Welcome to Linux Knowledge Base and Tutorial
"The place where you learn linux"
Mercy Corps

 Create an AccountHome | Submit News | Your Account  

Tutorial Menu
Linux Tutorial Home
Table of Contents

· Introduction to Operating Systems
· Linux Basics
· Working with the System
· Shells and Utilities
· Editing Files
· Basic Administration
· The Operating System
· The X Windowing System
· The Computer Itself
· Networking
· System Monitoring
· Solving Problems
· Security
· Installing and Upgrading
· Linux and Windows

Glossary
MoreInfo
Man Pages
Linux Topics
Test Your Knowledge

Site Menu
Site Map
FAQ
Copyright Info
Terms of Use
Privacy Info
Disclaimer
WorkBoard
Thanks
Donations
Advertising
Masthead / Impressum
Your Account

Communication
Feedback
Forums
Private Messages
Surveys

Features
HOWTOs
News Archive
Submit News
Topics
User Articles
Web Links

Google
Google


The Web
linux-tutorial.info

Who's Online
There are currently, 69 guest(s) and 0 member(s) that are online.

You are an Anonymous user. You can register for free by clicking here

  

rootflags




SYNOPSIS

       rdev [ -rvh ] [ -o offset ] [ image [ value [ offset ] ] ]
       rdev [ -o offset ] [ image [ root_device [ offset ] ] ]
       ramsize [ -o offset ] [ image [ size [ offset ] ] ]
       vidmode [ -o offset ] [ image [ mode [ offset ] ] ]
       rootflags [ -o offset ] [ image [ flags [ offset ] ] ]


DESCRIPTION

       With no arguments, rdev outputs an /etc/mtab line for  the
       current  root  file  system.   With no arguments, ramsize,
       vidmode, and rootflags print usage information.

       In a bootable image for the Linux kernel  on  i386,  there
       are  several pairs of bytes which specify the root device,
       the video mode, and the size of the RAM disk.  These pairs
       of bytes, by default, begin at offset 504 (decimal) in the
       kernel image:

               498 Root flags
              (500 and 502 Reserved)
               504 RAM Disk Size
               506 VGA Mode
               508 Root Device
              (510 Boot Signature)

       rdev will change these values.

       Typical  values  for  the  image  parameter,  which  is  a
       bootable Linux kernel image, might be:

              /vmlinux
              /vmunix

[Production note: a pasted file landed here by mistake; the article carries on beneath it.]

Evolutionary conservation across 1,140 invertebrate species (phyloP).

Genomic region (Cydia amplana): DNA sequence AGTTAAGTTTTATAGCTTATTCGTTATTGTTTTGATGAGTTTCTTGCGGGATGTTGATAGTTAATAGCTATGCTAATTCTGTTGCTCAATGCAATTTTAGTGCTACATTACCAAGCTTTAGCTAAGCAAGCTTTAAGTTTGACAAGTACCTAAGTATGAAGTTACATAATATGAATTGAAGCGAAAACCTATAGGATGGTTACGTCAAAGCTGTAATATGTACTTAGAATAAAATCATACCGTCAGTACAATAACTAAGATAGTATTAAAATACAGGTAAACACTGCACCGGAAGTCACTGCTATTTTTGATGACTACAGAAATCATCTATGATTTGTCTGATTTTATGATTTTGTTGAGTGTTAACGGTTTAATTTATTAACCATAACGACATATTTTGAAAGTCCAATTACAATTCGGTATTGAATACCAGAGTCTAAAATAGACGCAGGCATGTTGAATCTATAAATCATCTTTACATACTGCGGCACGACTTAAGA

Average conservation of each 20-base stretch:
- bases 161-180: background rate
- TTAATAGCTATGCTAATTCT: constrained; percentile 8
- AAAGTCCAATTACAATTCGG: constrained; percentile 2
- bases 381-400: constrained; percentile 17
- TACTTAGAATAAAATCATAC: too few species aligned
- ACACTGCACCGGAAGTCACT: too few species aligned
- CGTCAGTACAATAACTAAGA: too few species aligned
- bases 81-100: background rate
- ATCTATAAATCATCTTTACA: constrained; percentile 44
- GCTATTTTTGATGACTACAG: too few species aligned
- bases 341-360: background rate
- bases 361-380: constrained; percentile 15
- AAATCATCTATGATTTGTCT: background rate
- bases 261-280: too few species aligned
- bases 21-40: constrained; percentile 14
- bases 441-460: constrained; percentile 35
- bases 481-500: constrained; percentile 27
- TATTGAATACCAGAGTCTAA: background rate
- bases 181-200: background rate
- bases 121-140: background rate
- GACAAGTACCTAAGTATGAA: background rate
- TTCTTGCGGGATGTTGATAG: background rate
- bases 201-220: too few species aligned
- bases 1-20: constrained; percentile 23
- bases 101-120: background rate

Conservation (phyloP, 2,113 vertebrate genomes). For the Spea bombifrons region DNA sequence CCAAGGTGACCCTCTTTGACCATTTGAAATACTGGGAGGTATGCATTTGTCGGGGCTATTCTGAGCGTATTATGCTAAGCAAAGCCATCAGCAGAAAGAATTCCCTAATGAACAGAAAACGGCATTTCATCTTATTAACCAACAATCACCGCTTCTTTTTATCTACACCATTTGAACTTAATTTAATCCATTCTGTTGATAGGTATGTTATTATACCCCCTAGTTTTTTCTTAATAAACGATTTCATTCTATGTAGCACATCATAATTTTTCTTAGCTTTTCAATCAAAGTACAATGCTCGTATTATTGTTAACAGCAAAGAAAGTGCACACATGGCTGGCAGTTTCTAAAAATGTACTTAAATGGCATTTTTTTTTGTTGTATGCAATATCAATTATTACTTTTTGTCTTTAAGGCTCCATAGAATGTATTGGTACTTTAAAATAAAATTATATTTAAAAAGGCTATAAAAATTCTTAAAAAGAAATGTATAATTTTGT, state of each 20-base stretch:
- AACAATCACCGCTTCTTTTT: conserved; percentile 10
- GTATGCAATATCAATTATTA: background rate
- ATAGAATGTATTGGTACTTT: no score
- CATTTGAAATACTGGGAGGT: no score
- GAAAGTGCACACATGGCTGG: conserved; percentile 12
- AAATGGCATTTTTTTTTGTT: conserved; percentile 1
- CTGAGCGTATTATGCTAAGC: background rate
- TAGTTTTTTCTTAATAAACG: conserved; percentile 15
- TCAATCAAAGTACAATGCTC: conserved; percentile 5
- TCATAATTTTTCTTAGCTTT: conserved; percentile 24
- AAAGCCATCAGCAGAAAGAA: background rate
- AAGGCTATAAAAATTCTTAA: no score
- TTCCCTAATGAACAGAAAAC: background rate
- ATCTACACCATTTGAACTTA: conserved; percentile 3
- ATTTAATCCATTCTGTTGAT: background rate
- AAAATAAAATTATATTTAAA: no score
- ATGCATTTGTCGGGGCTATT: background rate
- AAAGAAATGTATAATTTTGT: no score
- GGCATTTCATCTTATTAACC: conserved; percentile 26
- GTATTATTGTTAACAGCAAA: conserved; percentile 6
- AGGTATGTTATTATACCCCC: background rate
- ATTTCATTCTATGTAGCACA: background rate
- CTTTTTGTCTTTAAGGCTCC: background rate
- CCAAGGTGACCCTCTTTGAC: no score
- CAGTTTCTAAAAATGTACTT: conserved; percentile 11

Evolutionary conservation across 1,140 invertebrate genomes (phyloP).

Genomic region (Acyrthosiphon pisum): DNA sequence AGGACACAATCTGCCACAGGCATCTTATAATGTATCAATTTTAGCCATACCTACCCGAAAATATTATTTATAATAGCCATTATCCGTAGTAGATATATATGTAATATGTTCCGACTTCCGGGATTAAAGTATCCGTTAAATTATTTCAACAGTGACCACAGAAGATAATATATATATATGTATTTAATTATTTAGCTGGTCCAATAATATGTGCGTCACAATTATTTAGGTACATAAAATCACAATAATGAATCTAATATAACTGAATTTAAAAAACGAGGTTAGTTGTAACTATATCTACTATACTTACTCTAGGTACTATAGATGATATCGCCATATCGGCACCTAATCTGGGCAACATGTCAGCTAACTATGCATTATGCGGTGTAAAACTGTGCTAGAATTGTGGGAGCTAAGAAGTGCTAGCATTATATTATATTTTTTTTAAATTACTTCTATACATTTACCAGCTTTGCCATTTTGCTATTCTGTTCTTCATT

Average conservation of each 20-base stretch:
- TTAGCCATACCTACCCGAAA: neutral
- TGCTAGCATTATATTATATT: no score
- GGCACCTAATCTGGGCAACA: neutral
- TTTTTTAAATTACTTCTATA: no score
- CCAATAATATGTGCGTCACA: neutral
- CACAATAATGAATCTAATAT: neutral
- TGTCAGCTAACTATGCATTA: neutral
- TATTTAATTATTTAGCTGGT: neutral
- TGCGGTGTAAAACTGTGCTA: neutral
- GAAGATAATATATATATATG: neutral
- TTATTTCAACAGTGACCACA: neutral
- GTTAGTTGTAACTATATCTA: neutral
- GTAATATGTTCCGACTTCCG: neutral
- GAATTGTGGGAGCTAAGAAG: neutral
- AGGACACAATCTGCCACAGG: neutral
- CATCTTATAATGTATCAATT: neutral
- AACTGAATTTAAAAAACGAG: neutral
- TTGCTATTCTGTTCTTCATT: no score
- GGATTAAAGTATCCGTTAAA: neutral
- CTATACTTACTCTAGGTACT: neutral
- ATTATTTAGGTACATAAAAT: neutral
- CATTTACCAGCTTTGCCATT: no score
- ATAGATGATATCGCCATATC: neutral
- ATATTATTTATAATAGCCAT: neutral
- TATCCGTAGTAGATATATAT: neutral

/boot/bzImage-2.4.0
              /dev/fd0
              /dev/fd1

       When  using  the  rdev  command, the root_device parameter
       might be something like:

              /dev/hda1
              /dev/hdf13
              /dev/sda2
              /dev/sdc4
              /dev/ida/c0d0p1

       One may also specify the device by a comma-separated  pair
       of decimal integers major,minor.

       For  the ramsize command, the size parameter specifies the
       size of the RAM disk in kilobytes.

               n = as if "n" was pressed at the prompt

       If  the value is not specified, the image will be examined
       to determine the current settings.


OPTIONS

       -r     Causes rdev to act like ramsize.

       -R     Causes rdev to act like rootflags.

       -v     Causes rdev to act like vidmode.

       -h     Provides help.


BUGS

       The rdev utility, when used other than to find a name  for
       the  current root device, is an ancient hack that works by
       patching a kernel image at a magic offset with magic  num­
       bers.  It  does not work on architectures other than i386.
       Its use is strongly discouraged. Use a  boot  loader  like
       SysLinux or LILO instead.


HISTORY

       At  offset  502  there used to be the device number of the
       swap device (in Linux 0.12), and "rdev  -s"  or  "swapdev"
       would  set  this.  However, since Linux 0.95 this constant
       is not used any longer, and the swap device  is  specified
       using the swapon() system call.


AUTHORS

       Originally by Werner Almesberger (almesber@nessie.cs.id.ethz.ch)
       Modified by Peter MacDonald (pmacdona@sanjuan.UVic.CA)
       rootflags support added by Stephen Tweedie (sct@dcs.ed.ac.uk)

Linux 0.99               20 November 1993                 RDEV(8)
  




Login
Nickname

Password

Security Code
Security Code
Type Security Code


Don't have an account yet? You can create one. As a registered user you have some advantages like theme manager, comments configuration and post comments with your name.

Help if you can!


Amazon Wish List

Did You Know?
The Linux Tutorial can use your help.


Friends



Tell a Friend About Us

Bookmark and Share



Web site powered by PHP-Nuke

Is this information useful? At the very least you can help by spreading the word to your favorite newsgroups, mailing lists and forums.
All logos and trademarks in this site are property of their respective owner. The comments are property of their posters. Articles are the property of their respective owners. Unless otherwise stated in the body of the article, article content (C) 1994-2013 by James Mohr. All rights reserved. The stylized page/paper, as well as the terms "The Linux Tutorial", "The Linux Server Tutorial", "The Linux Knowledge Base and Tutorial" and "The place where you learn Linux" are service marks of James Mohr. All rights reserved.
The Linux Knowledge Base and Tutorial may contain links to sites on the Internet, which are owned and operated by third parties. The Linux Tutorial is not responsible for the content of any such third-party site. By viewing/utilizing this web site, you have agreed to our disclaimer, terms of use and privacy policy. Use of automated download software ("harvesters") such as wget, httrack, etc. causes the site to quickly exceed its bandwidth limitation and are therefore expressly prohibited. For more details on this, take a look here

PHP-Nuke Copyright © 2004 by Francisco Burzi. This is free software, and you may redistribute it under the GPL. PHP-Nuke comes with absolutely no warranty, for details, see the license.
Page Generation: 0.11 Seconds